Yet the musical reserves its main character arc for the older Diamond, culminating in a “Being Alive”–style 11-o’clock breakthrough number that, though delivered strongly by Jacoby, is unfortunately one of Diamond’s weakest efforts: bombastic and stilted, it can’t provide the moment with the spine it needs. In the end, A Beautiful Noise can’t overcome the central challenge of being a Neil Diamond biomusical, which is that Diamond’s life has not been, in and of itself, especially dramatic. (The Gloria Estefan musical On Your Feet! had the same problem.) His first two marriages failed, but in drifts and not crashes; an association with mob-linked record executives (Michael McCormick and Tom Alan Robbins) is quickly overcome. The therapeutic framing notwithstanding, what we get here is less a story than a retrospective sequence of events, or perhaps events of sequins.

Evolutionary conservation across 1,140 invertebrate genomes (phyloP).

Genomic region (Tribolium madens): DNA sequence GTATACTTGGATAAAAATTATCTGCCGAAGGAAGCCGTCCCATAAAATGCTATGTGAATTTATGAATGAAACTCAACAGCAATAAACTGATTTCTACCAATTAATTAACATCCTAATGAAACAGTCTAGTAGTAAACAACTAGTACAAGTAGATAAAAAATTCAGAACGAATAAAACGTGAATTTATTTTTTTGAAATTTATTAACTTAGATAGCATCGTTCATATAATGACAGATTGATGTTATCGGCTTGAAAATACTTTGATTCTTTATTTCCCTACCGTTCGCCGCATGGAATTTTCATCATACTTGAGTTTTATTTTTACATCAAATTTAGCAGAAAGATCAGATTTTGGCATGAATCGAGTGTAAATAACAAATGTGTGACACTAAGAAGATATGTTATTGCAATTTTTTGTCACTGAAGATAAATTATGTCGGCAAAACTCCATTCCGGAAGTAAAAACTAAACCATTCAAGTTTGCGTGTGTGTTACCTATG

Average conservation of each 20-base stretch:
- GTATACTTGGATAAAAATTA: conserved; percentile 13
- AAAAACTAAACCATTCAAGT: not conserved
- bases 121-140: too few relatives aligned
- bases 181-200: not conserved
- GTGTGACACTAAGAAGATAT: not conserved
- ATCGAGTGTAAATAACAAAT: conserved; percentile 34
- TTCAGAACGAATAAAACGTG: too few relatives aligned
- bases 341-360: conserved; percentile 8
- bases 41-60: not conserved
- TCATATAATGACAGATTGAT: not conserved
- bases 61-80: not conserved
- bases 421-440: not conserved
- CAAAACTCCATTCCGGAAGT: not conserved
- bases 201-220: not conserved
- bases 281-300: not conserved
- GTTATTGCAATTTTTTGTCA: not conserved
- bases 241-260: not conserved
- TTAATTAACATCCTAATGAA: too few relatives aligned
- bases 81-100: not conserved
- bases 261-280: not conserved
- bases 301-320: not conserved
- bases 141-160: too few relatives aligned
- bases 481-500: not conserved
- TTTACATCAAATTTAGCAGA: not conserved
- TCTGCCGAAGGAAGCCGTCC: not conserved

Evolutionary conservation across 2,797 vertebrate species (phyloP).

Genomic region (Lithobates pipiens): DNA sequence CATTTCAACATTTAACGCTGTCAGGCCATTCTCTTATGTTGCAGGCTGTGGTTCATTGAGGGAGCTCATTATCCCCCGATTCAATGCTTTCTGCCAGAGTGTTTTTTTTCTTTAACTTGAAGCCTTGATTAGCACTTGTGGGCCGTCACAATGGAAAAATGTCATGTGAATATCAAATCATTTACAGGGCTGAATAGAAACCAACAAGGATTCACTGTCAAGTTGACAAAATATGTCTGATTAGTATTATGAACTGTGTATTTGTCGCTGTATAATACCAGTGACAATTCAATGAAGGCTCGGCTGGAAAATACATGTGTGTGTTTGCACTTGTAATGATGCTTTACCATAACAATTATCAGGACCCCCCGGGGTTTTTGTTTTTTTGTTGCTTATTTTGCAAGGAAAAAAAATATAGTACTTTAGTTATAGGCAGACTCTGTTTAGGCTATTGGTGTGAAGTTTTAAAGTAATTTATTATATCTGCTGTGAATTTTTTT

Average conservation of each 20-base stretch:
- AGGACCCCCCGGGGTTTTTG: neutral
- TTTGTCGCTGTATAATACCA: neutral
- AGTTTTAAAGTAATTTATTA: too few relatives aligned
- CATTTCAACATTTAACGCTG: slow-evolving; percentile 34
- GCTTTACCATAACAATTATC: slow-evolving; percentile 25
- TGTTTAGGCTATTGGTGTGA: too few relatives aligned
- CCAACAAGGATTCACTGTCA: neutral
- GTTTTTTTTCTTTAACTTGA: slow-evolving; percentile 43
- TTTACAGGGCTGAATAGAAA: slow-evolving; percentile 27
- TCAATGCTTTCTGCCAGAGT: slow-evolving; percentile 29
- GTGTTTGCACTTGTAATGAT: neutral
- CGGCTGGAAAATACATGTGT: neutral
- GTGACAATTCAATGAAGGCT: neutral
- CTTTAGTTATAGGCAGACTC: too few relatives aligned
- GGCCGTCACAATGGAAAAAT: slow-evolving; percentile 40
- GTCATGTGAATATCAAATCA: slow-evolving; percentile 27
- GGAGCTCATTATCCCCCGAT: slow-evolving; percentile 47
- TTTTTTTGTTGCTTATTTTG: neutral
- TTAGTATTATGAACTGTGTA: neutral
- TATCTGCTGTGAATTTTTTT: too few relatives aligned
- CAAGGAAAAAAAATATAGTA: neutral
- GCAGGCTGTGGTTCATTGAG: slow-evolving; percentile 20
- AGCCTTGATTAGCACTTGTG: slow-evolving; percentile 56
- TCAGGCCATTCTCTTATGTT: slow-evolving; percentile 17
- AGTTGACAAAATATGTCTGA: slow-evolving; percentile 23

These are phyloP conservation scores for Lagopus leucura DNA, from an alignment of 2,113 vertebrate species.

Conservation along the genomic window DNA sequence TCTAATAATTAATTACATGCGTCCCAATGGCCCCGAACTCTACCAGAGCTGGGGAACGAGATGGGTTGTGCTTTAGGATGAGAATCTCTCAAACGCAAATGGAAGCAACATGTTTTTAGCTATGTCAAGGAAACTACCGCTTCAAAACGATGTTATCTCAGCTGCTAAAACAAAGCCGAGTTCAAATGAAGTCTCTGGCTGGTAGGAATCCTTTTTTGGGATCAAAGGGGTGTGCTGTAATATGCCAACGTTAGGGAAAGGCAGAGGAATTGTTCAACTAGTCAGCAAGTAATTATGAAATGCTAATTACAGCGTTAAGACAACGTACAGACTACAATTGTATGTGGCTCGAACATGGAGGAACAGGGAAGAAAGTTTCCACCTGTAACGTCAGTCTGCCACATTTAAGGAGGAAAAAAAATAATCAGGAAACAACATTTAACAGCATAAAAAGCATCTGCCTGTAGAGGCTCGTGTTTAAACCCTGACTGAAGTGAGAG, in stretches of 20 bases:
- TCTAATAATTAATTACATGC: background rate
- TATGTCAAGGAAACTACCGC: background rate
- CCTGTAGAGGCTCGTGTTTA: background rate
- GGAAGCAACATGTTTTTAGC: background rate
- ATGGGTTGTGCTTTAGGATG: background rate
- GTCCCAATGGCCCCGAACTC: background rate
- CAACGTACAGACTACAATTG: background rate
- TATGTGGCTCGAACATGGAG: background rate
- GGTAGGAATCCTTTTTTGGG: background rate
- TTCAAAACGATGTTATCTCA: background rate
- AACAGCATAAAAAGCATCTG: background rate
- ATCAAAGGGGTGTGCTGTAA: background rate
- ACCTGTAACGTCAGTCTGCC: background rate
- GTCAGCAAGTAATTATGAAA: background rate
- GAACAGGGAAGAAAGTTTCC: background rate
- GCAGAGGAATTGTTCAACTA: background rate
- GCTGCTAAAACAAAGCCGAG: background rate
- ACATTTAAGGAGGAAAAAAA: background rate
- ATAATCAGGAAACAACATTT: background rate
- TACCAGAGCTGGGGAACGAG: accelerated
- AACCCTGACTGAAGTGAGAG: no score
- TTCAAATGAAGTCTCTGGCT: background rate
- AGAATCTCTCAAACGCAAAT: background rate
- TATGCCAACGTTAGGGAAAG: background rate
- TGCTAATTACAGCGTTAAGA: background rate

A Beautiful Noise. Broadhurst Theatre  (Broadway). Book by Anthony McCarten. Music and lyrics by Neil Diamond. Directed by Michael Mayer. With Will Swenson, Mark Jacoby, Robyn Hurder, Linda Powell, Jessie Fisher, Bri Sudia, Michael McCormick, Tom Alan Robbins. Running time: 2hrs 15mins. One intermission.

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​​A Beautiful Noise | Photograph: Courtesy Julia Cervantes

​​A Beautiful Noise | Photograph: Courtesy Julia Cervantes

Adam Feldman
Written by
Adam Feldman


Broadhurst Theatre
235 W 44th St
New York
Cross street:
between Broadway and Eighth Ave
Subway: A, C, E to 42nd St–Port Authority; N, Q, R, 42nd St S, 1, 2, 3, 7 to 42nd St–Times Sq